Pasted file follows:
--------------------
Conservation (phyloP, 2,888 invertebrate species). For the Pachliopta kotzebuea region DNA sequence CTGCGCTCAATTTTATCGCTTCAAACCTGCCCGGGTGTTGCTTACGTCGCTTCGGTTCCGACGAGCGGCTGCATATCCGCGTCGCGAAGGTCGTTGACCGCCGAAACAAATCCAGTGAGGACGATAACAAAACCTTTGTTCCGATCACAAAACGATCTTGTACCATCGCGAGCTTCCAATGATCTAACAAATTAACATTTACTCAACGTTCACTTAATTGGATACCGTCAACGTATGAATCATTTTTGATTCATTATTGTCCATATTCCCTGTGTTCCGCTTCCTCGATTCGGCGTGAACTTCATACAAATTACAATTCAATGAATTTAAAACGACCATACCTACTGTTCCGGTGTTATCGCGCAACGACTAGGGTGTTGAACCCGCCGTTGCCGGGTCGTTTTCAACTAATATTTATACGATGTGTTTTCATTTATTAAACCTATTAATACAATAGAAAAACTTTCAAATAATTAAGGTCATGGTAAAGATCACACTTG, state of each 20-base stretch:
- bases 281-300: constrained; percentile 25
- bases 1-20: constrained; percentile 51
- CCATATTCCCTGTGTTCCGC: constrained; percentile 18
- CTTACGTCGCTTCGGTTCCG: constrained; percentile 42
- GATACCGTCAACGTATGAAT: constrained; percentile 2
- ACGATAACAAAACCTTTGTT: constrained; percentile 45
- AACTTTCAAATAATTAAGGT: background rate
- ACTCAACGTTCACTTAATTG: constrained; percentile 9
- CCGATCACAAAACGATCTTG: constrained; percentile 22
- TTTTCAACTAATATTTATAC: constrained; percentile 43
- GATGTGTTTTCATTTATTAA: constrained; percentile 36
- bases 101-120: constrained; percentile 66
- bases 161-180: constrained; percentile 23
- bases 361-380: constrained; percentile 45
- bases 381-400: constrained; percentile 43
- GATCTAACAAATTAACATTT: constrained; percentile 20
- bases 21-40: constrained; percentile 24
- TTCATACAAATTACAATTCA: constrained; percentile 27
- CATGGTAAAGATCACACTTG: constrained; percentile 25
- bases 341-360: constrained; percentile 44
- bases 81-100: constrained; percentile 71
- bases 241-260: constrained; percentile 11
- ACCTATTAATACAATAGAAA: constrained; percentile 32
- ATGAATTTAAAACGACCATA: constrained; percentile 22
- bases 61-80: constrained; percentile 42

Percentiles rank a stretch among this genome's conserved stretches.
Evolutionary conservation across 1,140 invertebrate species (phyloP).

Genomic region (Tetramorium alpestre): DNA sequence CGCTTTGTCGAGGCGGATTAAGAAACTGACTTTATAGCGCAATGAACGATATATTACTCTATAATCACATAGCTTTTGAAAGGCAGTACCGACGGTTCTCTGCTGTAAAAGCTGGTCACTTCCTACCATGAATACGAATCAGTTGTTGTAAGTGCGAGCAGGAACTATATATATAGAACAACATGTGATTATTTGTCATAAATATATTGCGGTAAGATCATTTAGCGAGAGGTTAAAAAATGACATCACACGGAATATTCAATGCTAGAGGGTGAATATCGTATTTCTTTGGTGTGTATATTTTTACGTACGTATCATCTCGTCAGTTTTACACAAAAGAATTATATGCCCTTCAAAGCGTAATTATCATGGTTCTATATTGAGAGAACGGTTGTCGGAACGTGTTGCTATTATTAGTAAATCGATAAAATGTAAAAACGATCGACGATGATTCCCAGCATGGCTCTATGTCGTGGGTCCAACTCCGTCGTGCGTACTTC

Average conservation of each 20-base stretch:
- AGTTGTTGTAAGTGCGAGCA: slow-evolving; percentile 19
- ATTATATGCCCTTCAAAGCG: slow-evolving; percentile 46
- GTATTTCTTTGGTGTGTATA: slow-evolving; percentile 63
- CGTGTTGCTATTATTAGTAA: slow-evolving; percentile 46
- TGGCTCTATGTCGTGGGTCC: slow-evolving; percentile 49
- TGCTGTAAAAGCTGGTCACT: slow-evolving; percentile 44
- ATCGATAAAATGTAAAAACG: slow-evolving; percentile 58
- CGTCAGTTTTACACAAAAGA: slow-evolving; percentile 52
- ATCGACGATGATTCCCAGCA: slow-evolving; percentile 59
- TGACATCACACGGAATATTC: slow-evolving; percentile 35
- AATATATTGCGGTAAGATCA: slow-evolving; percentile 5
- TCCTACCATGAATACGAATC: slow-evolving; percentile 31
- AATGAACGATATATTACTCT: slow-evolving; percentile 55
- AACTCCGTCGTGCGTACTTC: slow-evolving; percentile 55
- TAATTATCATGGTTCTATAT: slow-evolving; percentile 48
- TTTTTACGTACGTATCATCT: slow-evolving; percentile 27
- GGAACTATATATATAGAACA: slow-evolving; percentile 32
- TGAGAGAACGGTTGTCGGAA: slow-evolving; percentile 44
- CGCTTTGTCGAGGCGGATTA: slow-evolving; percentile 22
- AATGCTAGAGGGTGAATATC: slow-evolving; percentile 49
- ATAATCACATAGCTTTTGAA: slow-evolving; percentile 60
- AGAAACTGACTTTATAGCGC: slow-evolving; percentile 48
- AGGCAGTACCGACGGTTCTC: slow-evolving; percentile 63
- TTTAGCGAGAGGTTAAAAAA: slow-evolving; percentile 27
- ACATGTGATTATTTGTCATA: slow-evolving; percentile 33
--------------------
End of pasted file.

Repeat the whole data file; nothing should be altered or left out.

Conservation (phyloP, 2,888 invertebrate species). For the Pachliopta kotzebuea region DNA sequence CTGCGCTCAATTTTATCGCTTCAAACCTGCCCGGGTGTTGCTTACGTCGCTTCGGTTCCGACGAGCGGCTGCATATCCGCGTCGCGAAGGTCGTTGACCGCCGAAACAAATCCAGTGAGGACGATAACAAAACCTTTGTTCCGATCACAAAACGATCTTGTACCATCGCGAGCTTCCAATGATCTAACAAATTAACATTTACTCAACGTTCACTTAATTGGATACCGTCAACGTATGAATCATTTTTGATTCATTATTGTCCATATTCCCTGTGTTCCGCTTCCTCGATTCGGCGTGAACTTCATACAAATTACAATTCAATGAATTTAAAACGACCATACCTACTGTTCCGGTGTTATCGCGCAACGACTAGGGTGTTGAACCCGCCGTTGCCGGGTCGTTTTCAACTAATATTTATACGATGTGTTTTCATTTATTAAACCTATTAATACAATAGAAAAACTTTCAAATAATTAAGGTCATGGTAAAGATCACACTTG, state of each 20-base stretch:
- bases 281-300: constrained; percentile 25
- bases 1-20: constrained; percentile 51
- CCATATTCCCTGTGTTCCGC: constrained; percentile 18
- CTTACGTCGCTTCGGTTCCG: constrained; percentile 42
- GATACCGTCAACGTATGAAT: constrained; percentile 2
- ACGATAACAAAACCTTTGTT: constrained; percentile 45
- AACTTTCAAATAATTAAGGT: background rate
- ACTCAACGTTCACTTAATTG: constrained; percentile 9
- CCGATCACAAAACGATCTTG: constrained; percentile 22
- TTTTCAACTAATATTTATAC: constrained; percentile 43
- GATGTGTTTTCATTTATTAA: constrained; percentile 36
- bases 101-120: constrained; percentile 66
- bases 161-180: constrained; percentile 23
- bases 361-380: constrained; percentile 45
- bases 381-400: constrained; percentile 43
- GATCTAACAAATTAACATTT: constrained; percentile 20
- bases 21-40: constrained; percentile 24
- TTCATACAAATTACAATTCA: constrained; percentile 27
- CATGGTAAAGATCACACTTG: constrained; percentile 25
- bases 341-360: constrained; percentile 44
- bases 81-100: constrained; percentile 71
- bases 241-260: constrained; percentile 11
- ACCTATTAATACAATAGAAA: constrained; percentile 32
- ATGAATTTAAAACGACCATA: constrained; percentile 22
- bases 61-80: constrained; percentile 42

Percentiles rank a stretch among this genome's conserved stretches.
Evolutionary conservation across 1,140 invertebrate species (phyloP).

Genomic region (Tetramorium alpestre): DNA sequence CGCTTTGTCGAGGCGGATTAAGAAACTGACTTTATAGCGCAATGAACGATATATTACTCTATAATCACATAGCTTTTGAAAGGCAGTACCGACGGTTCTCTGCTGTAAAAGCTGGTCACTTCCTACCATGAATACGAATCAGTTGTTGTAAGTGCGAGCAGGAACTATATATATAGAACAACATGTGATTATTTGTCATAAATATATTGCGGTAAGATCATTTAGCGAGAGGTTAAAAAATGACATCACACGGAATATTCAATGCTAGAGGGTGAATATCGTATTTCTTTGGTGTGTATATTTTTACGTACGTATCATCTCGTCAGTTTTACACAAAAGAATTATATGCCCTTCAAAGCGTAATTATCATGGTTCTATATTGAGAGAACGGTTGTCGGAACGTGTTGCTATTATTAGTAAATCGATAAAATGTAAAAACGATCGACGATGATTCCCAGCATGGCTCTATGTCGTGGGTCCAACTCCGTCGTGCGTACTTC

Average conservation of each 20-base stretch:
- AGTTGTTGTAAGTGCGAGCA: slow-evolving; percentile 19
- ATTATATGCCCTTCAAAGCG: slow-evolving; percentile 46
- GTATTTCTTTGGTGTGTATA: slow-evolving; percentile 63
- CGTGTTGCTATTATTAGTAA: slow-evolving; percentile 46
- TGGCTCTATGTCGTGGGTCC: slow-evolving; percentile 49
- TGCTGTAAAAGCTGGTCACT: slow-evolving; percentile 44
- ATCGATAAAATGTAAAAACG: slow-evolving; percentile 58
- CGTCAGTTTTACACAAAAGA: slow-evolving; percentile 52
- ATCGACGATGATTCCCAGCA: slow-evolving; percentile 59
- TGACATCACACGGAATATTC: slow-evolving; percentile 35
- AATATATTGCGGTAAGATCA: slow-evolving; percentile 5
- TCCTACCATGAATACGAATC: slow-evolving; percentile 31
- AATGAACGATATATTACTCT: slow-evolving; percentile 55
- AACTCCGTCGTGCGTACTTC: slow-evolving; percentile 55
- TAATTATCATGGTTCTATAT: slow-evolving; percentile 48
- TTTTTACGTACGTATCATCT: slow-evolving; percentile 27
- GGAACTATATATATAGAACA: slow-evolving; percentile 32
- TGAGAGAACGGTTGTCGGAA: slow-evolving; percentile 44
- CGCTTTGTCGAGGCGGATTA: slow-evolving; percentile 22
- AATGCTAGAGGGTGAATATC: slow-evolving; percentile 49
- ATAATCACATAGCTTTTGAA: slow-evolving; percentile 60
- AGAAACTGACTTTATAGCGC: slow-evolving; percentile 48
- AGGCAGTACCGACGGTTCTC: slow-evolving; percentile 63
- TTTAGCGAGAGGTTAAAAAA: slow-evolving; percentile 27
- ACATGTGATTATTTGTCATA: slow-evolving; percentile 33